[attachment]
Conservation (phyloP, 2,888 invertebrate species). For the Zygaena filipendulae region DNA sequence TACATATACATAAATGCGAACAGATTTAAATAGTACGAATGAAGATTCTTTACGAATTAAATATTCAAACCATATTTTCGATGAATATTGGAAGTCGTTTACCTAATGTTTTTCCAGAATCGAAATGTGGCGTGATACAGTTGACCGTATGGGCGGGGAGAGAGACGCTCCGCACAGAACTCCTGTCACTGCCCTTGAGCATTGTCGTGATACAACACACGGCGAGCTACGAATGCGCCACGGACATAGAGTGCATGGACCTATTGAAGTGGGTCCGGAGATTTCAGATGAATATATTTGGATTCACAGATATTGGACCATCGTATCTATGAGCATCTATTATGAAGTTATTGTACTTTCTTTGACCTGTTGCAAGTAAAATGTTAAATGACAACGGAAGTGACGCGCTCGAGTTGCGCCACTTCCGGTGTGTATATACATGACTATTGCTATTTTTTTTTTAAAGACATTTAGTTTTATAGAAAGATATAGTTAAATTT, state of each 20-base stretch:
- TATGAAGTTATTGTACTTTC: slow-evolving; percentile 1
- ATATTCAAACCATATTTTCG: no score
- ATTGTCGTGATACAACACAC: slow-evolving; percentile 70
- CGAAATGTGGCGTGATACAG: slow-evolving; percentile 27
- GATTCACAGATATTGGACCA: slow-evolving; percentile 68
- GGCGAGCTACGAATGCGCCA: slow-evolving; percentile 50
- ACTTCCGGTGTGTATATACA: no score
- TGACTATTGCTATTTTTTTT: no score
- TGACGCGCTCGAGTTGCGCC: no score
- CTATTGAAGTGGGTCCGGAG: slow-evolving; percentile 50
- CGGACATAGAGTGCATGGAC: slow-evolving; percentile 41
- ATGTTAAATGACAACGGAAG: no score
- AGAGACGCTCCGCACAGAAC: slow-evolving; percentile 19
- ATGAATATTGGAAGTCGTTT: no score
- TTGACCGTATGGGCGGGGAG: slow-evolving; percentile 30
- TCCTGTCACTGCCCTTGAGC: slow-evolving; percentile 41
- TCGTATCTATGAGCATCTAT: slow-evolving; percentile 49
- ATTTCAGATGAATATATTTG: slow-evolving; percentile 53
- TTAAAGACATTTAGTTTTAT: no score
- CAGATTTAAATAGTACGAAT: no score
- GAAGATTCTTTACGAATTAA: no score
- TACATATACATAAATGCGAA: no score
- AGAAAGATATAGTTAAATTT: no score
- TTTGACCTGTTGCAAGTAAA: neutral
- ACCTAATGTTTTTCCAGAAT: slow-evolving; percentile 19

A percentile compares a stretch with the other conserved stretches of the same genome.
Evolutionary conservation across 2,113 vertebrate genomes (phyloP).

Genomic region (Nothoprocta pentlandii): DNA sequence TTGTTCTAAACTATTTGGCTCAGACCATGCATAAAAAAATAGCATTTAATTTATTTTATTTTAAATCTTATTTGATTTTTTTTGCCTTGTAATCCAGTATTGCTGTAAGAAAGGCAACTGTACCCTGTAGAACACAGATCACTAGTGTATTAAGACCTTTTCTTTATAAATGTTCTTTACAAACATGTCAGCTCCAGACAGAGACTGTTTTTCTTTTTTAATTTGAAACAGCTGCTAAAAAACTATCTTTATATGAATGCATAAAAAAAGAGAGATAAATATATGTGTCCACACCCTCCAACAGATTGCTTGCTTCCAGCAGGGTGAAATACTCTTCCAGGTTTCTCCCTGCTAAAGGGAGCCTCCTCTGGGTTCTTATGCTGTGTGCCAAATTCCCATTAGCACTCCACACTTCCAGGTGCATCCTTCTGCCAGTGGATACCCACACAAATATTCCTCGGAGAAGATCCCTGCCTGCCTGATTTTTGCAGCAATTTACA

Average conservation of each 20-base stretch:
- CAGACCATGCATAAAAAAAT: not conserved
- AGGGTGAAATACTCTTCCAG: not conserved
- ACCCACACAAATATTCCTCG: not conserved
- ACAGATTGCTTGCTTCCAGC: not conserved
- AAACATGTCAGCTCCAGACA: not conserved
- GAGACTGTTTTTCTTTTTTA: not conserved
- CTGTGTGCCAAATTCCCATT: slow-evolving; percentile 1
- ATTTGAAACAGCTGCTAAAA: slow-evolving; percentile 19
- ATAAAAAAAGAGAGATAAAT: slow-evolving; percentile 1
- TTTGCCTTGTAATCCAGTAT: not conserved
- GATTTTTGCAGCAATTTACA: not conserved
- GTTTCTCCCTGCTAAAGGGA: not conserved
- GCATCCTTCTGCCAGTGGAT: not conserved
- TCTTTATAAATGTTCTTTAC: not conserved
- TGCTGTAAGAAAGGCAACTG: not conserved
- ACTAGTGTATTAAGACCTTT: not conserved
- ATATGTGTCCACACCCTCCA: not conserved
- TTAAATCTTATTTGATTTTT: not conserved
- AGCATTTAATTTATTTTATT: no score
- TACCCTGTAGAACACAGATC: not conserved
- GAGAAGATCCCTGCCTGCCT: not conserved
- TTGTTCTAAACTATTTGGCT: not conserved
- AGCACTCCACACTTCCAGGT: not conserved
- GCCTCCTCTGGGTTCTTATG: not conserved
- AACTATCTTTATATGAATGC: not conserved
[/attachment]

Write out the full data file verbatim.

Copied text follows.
Conservation (phyloP, 2,888 invertebrate species). For the Zygaena filipendulae region DNA sequence TACATATACATAAATGCGAACAGATTTAAATAGTACGAATGAAGATTCTTTACGAATTAAATATTCAAACCATATTTTCGATGAATATTGGAAGTCGTTTACCTAATGTTTTTCCAGAATCGAAATGTGGCGTGATACAGTTGACCGTATGGGCGGGGAGAGAGACGCTCCGCACAGAACTCCTGTCACTGCCCTTGAGCATTGTCGTGATACAACACACGGCGAGCTACGAATGCGCCACGGACATAGAGTGCATGGACCTATTGAAGTGGGTCCGGAGATTTCAGATGAATATATTTGGATTCACAGATATTGGACCATCGTATCTATGAGCATCTATTATGAAGTTATTGTACTTTCTTTGACCTGTTGCAAGTAAAATGTTAAATGACAACGGAAGTGACGCGCTCGAGTTGCGCCACTTCCGGTGTGTATATACATGACTATTGCTATTTTTTTTTTAAAGACATTTAGTTTTATAGAAAGATATAGTTAAATTT, state of each 20-base stretch:
- TATGAAGTTATTGTACTTTC: slow-evolving; percentile 1
- ATATTCAAACCATATTTTCG: no score
- ATTGTCGTGATACAACACAC: slow-evolving; percentile 70
- CGAAATGTGGCGTGATACAG: slow-evolving; percentile 27
- GATTCACAGATATTGGACCA: slow-evolving; percentile 68
- GGCGAGCTACGAATGCGCCA: slow-evolving; percentile 50
- ACTTCCGGTGTGTATATACA: no score
- TGACTATTGCTATTTTTTTT: no score
- TGACGCGCTCGAGTTGCGCC: no score
- CTATTGAAGTGGGTCCGGAG: slow-evolving; percentile 50
- CGGACATAGAGTGCATGGAC: slow-evolving; percentile 41
- ATGTTAAATGACAACGGAAG: no score
- AGAGACGCTCCGCACAGAAC: slow-evolving; percentile 19
- ATGAATATTGGAAGTCGTTT: no score
- TTGACCGTATGGGCGGGGAG: slow-evolving; percentile 30
- TCCTGTCACTGCCCTTGAGC: slow-evolving; percentile 41
- TCGTATCTATGAGCATCTAT: slow-evolving; percentile 49
- ATTTCAGATGAATATATTTG: slow-evolving; percentile 53
- TTAAAGACATTTAGTTTTAT: no score
- CAGATTTAAATAGTACGAAT: no score
- GAAGATTCTTTACGAATTAA: no score
- TACATATACATAAATGCGAA: no score
- AGAAAGATATAGTTAAATTT: no score
- TTTGACCTGTTGCAAGTAAA: neutral
- ACCTAATGTTTTTCCAGAAT: slow-evolving; percentile 19

A percentile compares a stretch with the other conserved stretches of the same genome.
Evolutionary conservation across 2,113 vertebrate genomes (phyloP).

Genomic region (Nothoprocta pentlandii): DNA sequence TTGTTCTAAACTATTTGGCTCAGACCATGCATAAAAAAATAGCATTTAATTTATTTTATTTTAAATCTTATTTGATTTTTTTTGCCTTGTAATCCAGTATTGCTGTAAGAAAGGCAACTGTACCCTGTAGAACACAGATCACTAGTGTATTAAGACCTTTTCTTTATAAATGTTCTTTACAAACATGTCAGCTCCAGACAGAGACTGTTTTTCTTTTTTAATTTGAAACAGCTGCTAAAAAACTATCTTTATATGAATGCATAAAAAAAGAGAGATAAATATATGTGTCCACACCCTCCAACAGATTGCTTGCTTCCAGCAGGGTGAAATACTCTTCCAGGTTTCTCCCTGCTAAAGGGAGCCTCCTCTGGGTTCTTATGCTGTGTGCCAAATTCCCATTAGCACTCCACACTTCCAGGTGCATCCTTCTGCCAGTGGATACCCACACAAATATTCCTCGGAGAAGATCCCTGCCTGCCTGATTTTTGCAGCAATTTACA

Average conservation of each 20-base stretch:
- CAGACCATGCATAAAAAAAT: not conserved
- AGGGTGAAATACTCTTCCAG: not conserved
- ACCCACACAAATATTCCTCG: not conserved
- ACAGATTGCTTGCTTCCAGC: not conserved
- AAACATGTCAGCTCCAGACA: not conserved
- GAGACTGTTTTTCTTTTTTA: not conserved
- CTGTGTGCCAAATTCCCATT: slow-evolving; percentile 1
- ATTTGAAACAGCTGCTAAAA: slow-evolving; percentile 19
- ATAAAAAAAGAGAGATAAAT: slow-evolving; percentile 1
- TTTGCCTTGTAATCCAGTAT: not conserved
- GATTTTTGCAGCAATTTACA: not conserved
- GTTTCTCCCTGCTAAAGGGA: not conserved
- GCATCCTTCTGCCAGTGGAT: not conserved
- TCTTTATAAATGTTCTTTAC: not conserved
- TGCTGTAAGAAAGGCAACTG: not conserved
- ACTAGTGTATTAAGACCTTT: not conserved
- ATATGTGTCCACACCCTCCA: not conserved
- TTAAATCTTATTTGATTTTT: not conserved
- AGCATTTAATTTATTTTATT: no score
- TACCCTGTAGAACACAGATC: not conserved
- GAGAAGATCCCTGCCTGCCT: not conserved
- TTGTTCTAAACTATTTGGCT: not conserved
- AGCACTCCACACTTCCAGGT: not conserved
- GCCTCCTCTGGGTTCTTATG: not conserved
- AACTATCTTTATATGAATGC: not conserved